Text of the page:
We’ve tried everything to curb childhood obesity. Marketers have done their best to make carrots seem radical and soda seem reasonable. Policymakers have contemplated barring fast-food restaurants from opening near schools. McDonalds is figuring out how to broadcast its message straight from the mouths of science teachers. There are soda taxes. Sad posters. The Whip. The Nae Nae. You name it.
But what foods are actually associated with weight gain in kids?
To find out, a group of researchers from Duke–National University of Singapore looked to the Avon Longitudinal Study of Parents and Children, which consists of 15,444 children born in 1991 and 1992 around Bristol, a city in southwest England. For their analysis, they included the 4,646 children who filled out a three-day food diary and had their height, weight, and physical activity measured at ages 7, 10, and 13. They tracked the changes in their BMI and measured how much chubbier or thinner they were than the average kid their age.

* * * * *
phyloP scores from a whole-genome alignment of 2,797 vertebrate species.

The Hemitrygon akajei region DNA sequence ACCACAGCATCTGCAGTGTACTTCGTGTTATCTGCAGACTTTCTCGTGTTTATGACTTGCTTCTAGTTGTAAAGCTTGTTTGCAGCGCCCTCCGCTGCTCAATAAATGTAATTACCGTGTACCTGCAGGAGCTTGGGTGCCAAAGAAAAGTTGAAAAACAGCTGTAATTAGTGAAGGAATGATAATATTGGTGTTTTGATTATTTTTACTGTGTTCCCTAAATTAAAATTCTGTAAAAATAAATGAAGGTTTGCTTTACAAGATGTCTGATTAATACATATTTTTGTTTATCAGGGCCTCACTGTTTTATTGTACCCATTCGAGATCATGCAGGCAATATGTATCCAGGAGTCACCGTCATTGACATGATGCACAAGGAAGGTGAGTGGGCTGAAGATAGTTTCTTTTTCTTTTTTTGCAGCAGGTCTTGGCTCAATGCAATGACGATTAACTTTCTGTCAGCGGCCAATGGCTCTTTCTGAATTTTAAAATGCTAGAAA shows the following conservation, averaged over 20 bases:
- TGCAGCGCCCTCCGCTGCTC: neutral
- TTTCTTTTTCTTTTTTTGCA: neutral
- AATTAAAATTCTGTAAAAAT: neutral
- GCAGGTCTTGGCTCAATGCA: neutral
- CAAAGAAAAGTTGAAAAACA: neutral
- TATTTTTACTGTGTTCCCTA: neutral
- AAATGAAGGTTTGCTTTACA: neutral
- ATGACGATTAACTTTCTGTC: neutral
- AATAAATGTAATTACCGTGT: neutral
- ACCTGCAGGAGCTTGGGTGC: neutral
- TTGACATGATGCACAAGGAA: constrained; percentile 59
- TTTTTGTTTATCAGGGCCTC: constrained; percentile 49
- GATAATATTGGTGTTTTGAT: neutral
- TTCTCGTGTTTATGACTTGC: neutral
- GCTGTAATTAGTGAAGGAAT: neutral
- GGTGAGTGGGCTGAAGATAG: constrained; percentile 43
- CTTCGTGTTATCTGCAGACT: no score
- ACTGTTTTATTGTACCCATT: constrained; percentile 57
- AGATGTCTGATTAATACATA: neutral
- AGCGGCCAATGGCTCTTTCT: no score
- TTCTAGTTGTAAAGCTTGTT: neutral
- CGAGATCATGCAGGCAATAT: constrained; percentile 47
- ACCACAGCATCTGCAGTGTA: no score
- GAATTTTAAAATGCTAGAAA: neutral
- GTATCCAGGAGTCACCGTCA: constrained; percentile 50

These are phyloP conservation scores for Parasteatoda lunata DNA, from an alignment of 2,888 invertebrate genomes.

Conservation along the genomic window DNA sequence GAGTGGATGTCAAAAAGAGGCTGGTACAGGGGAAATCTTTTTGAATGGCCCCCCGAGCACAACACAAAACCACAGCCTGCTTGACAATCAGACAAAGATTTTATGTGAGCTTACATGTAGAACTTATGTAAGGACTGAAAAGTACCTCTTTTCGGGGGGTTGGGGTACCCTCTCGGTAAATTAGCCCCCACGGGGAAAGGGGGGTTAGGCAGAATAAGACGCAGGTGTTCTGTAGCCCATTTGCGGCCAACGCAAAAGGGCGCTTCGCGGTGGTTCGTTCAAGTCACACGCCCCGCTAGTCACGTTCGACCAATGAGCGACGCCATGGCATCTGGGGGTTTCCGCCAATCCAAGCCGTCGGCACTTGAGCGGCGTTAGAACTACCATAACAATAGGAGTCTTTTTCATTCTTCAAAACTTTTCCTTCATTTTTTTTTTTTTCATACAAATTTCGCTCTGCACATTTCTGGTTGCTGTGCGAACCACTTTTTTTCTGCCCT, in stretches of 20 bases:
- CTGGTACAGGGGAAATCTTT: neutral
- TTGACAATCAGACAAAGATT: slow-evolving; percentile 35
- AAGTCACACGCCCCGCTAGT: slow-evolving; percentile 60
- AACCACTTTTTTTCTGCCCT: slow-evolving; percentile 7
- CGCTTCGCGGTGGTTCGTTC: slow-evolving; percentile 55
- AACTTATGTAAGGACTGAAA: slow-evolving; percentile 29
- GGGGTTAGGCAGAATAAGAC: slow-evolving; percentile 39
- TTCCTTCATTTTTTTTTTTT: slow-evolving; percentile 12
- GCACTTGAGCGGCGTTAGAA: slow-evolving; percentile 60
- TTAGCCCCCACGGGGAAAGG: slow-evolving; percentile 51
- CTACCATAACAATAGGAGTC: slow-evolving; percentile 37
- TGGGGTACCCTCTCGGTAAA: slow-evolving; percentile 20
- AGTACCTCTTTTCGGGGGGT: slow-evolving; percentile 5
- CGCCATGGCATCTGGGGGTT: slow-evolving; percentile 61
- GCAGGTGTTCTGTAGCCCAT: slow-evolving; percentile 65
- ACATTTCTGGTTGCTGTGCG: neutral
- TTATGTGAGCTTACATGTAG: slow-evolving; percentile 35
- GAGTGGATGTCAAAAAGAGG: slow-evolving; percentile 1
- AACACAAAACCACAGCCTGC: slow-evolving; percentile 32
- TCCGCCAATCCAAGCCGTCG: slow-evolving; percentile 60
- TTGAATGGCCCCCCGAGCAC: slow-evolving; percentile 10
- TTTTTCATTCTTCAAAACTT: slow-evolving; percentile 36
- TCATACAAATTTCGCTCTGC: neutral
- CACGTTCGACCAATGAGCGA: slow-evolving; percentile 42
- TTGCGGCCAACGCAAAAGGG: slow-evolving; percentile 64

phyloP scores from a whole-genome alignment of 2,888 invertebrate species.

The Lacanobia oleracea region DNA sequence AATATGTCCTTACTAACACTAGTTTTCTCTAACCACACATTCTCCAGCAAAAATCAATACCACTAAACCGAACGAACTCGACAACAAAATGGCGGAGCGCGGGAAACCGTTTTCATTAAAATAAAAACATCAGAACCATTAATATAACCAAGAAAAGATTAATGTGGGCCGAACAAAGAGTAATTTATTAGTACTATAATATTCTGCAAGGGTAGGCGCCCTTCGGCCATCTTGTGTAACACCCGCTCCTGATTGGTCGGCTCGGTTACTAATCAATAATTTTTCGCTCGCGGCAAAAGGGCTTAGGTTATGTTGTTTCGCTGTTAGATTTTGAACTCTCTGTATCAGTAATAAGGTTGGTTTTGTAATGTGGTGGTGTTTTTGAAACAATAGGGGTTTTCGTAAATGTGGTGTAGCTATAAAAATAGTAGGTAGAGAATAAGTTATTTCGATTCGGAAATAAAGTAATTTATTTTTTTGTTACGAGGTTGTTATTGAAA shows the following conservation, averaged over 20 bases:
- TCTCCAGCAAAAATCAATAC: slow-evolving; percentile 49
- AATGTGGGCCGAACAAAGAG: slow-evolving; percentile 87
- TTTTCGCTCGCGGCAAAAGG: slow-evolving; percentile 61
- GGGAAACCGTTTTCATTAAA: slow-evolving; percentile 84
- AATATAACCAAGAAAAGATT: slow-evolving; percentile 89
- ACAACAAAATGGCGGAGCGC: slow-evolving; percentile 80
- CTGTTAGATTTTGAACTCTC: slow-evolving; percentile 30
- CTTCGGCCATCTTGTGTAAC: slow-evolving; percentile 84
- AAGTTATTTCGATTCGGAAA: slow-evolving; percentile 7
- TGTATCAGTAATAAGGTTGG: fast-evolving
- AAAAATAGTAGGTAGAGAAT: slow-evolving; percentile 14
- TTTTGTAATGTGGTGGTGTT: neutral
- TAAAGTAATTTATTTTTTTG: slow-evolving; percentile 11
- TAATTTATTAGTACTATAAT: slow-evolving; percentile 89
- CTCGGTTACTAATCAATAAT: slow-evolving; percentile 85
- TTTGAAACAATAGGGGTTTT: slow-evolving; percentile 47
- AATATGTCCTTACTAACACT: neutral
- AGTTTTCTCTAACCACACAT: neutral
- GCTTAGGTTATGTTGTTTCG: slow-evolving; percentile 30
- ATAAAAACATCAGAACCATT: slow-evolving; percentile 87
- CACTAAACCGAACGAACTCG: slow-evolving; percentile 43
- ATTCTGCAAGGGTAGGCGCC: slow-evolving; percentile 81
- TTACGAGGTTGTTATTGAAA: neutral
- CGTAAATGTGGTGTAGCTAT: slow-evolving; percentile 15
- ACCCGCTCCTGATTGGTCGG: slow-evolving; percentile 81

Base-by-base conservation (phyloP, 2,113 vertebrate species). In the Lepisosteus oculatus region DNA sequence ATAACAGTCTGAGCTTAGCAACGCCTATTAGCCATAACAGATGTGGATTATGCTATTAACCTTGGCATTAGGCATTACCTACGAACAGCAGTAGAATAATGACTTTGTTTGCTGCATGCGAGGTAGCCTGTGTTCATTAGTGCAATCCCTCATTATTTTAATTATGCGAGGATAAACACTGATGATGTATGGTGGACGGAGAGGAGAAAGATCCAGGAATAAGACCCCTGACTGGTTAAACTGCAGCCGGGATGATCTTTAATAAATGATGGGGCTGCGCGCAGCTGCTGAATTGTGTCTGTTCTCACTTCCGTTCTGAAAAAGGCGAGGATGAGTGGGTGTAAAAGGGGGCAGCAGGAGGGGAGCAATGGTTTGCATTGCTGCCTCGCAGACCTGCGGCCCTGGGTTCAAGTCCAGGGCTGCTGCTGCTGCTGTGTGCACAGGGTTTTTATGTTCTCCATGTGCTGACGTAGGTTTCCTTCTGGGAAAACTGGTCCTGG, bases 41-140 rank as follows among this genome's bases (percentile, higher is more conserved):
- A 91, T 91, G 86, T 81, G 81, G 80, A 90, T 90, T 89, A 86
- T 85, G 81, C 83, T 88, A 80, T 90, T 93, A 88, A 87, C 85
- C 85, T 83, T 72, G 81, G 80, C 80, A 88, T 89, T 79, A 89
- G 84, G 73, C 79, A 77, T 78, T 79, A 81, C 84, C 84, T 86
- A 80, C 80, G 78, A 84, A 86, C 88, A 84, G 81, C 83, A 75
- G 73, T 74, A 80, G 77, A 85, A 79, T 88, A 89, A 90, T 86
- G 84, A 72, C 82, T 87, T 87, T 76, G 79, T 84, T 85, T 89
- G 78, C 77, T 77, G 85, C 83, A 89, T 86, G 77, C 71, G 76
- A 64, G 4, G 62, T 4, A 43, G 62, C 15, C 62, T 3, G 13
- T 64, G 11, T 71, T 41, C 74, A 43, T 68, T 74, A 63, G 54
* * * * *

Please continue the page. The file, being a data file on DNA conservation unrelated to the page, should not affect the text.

Their findings, published in Health Affairs this week, show that the children who gained the most excess weight over the course of three years ate more butter and margarine, battered fish and poultry, potato chips, processed meat, French fries, milk, sweets, and sugary beverages. The only foods associated with staying at a healthy weight? Whole grains and high-fiber breakfast cereal.